Total War: Attila review roundup

2 min read

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Do you like war? Do you like to call people Hun? Then do I have a game for you! Well, actually, Total War: Attila has little to do with that second part, but you still might enjoy playing it while you wait for Total War: Warhammer. Here’s what other sites who give review scores thought of the game.

Polygon: 8

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Total War: Attila is challenging, complex and often frustrating but it’s also a satisfying simulation of life in a world of unfolding chaos and constant violence.

Gamespot: 7

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Attila is more of the same and a little bit extra, then, not as convincingly realized as the best Total Wars, but strong enough to keep you clicking until the inevitable patches and expansions trickle in.

IGN: 8.1

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Attila is an adept refinement of Rome 2. From the desperately paced campaign map down to each individual skirmish on the ash-specked earth, it’s a cleaner, better thought-out experience. There are more impactful decision to make, and better utilities with which to make them. The political systems are still some of the least user-friendly in the grand strategy space, and there are some surprising oversights in how non-player factions are portrayed, but Attila’s overall strengths put it among the best forays in the Total War series.

PC Gamer: 83

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Attila carries its theme well, and introduces new game mechanics that improve the core of Rome II. It’s as beautiful as Rome, has the same stunning music, animation, and sound effects, with much improved character and army management. The Total War games still need work to reach that perfection they’re aiming for, and the bugs this close to release are worrying, but Attila shows that Creative have been listening.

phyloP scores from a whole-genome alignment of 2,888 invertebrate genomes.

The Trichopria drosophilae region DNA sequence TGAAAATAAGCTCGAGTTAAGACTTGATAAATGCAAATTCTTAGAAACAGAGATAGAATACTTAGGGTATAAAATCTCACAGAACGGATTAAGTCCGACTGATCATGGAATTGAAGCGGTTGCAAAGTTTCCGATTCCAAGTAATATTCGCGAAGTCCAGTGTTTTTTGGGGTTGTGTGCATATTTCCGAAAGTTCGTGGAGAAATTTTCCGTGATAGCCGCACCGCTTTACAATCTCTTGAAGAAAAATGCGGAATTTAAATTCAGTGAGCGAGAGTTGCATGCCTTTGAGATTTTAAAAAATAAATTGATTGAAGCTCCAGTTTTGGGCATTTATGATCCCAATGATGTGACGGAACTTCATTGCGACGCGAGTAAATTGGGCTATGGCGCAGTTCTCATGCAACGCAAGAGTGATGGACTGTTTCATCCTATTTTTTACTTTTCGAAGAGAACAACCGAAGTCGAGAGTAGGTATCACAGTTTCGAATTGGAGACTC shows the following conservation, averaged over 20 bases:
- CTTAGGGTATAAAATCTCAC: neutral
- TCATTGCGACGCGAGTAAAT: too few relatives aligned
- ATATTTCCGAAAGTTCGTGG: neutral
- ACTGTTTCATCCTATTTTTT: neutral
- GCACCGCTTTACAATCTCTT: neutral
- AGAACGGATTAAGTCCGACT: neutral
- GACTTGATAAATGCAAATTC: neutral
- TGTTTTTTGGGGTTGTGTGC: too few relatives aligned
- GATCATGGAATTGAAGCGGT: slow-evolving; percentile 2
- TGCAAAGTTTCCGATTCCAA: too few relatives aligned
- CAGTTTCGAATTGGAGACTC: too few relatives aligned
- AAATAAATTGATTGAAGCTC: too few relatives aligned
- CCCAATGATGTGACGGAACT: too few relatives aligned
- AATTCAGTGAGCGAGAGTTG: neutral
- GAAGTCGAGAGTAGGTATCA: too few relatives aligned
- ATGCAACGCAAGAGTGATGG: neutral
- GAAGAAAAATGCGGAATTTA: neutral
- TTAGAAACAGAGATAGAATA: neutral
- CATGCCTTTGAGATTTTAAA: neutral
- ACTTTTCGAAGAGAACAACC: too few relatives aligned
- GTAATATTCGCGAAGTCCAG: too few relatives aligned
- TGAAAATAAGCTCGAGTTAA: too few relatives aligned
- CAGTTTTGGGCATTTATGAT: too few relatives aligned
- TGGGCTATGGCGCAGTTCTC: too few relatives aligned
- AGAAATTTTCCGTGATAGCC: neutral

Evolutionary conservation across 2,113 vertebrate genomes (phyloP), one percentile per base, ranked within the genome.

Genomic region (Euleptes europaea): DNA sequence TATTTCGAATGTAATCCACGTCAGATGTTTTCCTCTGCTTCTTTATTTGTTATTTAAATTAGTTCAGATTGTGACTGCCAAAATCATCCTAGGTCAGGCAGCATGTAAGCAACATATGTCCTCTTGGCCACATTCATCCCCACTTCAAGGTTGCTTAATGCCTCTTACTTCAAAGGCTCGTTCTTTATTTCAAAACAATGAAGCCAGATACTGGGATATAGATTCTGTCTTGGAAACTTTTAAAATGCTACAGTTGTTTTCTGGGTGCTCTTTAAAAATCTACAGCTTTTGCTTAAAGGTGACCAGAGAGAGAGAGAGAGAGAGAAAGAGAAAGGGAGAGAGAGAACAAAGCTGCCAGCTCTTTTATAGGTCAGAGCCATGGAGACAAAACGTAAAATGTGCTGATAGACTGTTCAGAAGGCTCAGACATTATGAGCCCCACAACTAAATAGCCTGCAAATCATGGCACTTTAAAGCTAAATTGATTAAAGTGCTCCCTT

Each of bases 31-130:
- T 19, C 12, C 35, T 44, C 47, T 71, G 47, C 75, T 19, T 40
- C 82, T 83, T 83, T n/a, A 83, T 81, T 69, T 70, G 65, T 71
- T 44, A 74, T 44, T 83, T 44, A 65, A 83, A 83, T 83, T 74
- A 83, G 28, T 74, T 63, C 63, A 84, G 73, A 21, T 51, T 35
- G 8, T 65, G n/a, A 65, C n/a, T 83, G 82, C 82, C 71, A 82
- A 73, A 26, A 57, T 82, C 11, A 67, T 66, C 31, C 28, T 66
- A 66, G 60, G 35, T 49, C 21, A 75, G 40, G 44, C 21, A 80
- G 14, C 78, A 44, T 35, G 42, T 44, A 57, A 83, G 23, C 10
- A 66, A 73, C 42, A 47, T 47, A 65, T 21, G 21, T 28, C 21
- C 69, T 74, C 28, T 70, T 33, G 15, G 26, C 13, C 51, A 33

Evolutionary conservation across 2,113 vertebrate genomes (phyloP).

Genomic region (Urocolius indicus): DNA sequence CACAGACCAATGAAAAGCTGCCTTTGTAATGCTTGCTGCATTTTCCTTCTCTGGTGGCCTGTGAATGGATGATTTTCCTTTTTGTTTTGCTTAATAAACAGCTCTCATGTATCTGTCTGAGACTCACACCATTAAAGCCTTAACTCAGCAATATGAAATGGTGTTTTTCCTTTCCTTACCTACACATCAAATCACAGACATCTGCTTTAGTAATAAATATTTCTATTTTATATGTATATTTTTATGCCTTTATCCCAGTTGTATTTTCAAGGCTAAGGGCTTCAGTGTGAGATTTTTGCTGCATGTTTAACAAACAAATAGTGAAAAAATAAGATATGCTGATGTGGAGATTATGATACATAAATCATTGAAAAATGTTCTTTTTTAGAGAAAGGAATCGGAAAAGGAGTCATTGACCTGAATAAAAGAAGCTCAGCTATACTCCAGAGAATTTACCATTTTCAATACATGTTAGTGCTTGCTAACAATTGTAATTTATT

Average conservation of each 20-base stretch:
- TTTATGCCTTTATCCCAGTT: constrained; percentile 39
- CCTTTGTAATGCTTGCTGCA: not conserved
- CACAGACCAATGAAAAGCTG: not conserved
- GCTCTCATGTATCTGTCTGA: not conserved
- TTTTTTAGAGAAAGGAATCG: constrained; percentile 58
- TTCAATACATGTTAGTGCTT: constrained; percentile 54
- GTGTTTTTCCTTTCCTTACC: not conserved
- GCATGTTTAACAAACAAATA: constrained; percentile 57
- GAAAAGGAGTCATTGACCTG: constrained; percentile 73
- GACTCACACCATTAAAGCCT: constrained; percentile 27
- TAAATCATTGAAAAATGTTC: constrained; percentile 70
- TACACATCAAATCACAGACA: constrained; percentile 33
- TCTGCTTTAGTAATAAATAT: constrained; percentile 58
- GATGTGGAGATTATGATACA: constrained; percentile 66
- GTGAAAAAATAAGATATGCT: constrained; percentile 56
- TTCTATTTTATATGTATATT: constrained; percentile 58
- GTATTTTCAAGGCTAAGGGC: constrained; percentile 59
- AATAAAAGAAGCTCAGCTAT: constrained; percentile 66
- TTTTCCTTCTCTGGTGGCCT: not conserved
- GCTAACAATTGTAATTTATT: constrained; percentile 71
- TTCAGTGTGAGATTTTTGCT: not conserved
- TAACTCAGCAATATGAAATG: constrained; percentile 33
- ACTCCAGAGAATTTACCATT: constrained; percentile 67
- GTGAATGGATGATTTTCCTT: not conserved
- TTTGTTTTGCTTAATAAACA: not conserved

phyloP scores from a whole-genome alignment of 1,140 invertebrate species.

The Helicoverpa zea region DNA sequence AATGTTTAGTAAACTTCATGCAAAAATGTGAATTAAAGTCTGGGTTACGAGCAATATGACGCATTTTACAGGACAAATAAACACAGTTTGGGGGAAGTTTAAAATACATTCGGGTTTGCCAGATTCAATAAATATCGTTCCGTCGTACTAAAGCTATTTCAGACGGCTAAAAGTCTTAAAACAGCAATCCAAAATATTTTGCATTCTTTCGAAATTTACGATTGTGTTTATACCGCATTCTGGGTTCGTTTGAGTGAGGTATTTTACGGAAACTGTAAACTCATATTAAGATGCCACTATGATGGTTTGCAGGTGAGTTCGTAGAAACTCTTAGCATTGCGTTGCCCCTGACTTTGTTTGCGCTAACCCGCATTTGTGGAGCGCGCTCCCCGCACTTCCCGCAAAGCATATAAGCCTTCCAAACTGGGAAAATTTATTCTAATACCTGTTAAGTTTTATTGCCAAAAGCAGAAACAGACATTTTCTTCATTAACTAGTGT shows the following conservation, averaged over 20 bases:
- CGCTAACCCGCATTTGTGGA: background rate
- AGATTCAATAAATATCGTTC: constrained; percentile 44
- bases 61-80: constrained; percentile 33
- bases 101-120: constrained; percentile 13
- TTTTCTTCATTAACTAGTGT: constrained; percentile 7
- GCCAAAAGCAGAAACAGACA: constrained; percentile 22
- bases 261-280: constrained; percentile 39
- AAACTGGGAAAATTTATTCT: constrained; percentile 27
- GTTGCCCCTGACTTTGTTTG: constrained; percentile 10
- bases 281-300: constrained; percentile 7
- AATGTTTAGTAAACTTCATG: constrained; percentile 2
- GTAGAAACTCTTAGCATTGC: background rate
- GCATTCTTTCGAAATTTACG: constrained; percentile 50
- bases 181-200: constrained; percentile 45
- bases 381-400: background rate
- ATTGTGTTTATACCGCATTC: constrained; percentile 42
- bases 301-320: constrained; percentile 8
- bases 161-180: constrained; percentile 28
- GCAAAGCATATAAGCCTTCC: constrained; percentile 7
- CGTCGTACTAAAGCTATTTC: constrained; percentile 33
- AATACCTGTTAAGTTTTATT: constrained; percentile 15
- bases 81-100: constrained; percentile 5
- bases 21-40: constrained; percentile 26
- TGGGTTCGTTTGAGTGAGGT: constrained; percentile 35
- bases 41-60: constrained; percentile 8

Destructoid: 6.5

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There’s a lot to like in Total War: Attila. It offers a beautiful glimpse into a part of history that doesn’t get often explored, at least in strategy games. Pax Romana ends. The classic era fails and the peoples of the world are tumbled into a dark age. A long-sung series like Total War doesn’t need to reinvent its formula each time it charges fifty dollars; but, setting even a well-made sequel in the crumbling legacy of the once-mighty may not have been a good choice.

Definitely some mixed scores as the game appears iterative rather than innovative. Still, if you’re looking for a new historical war simulation, this could be a good thing to pick up. Or just wait for a sale and grab it then.

Last Updated: February 12, 2015

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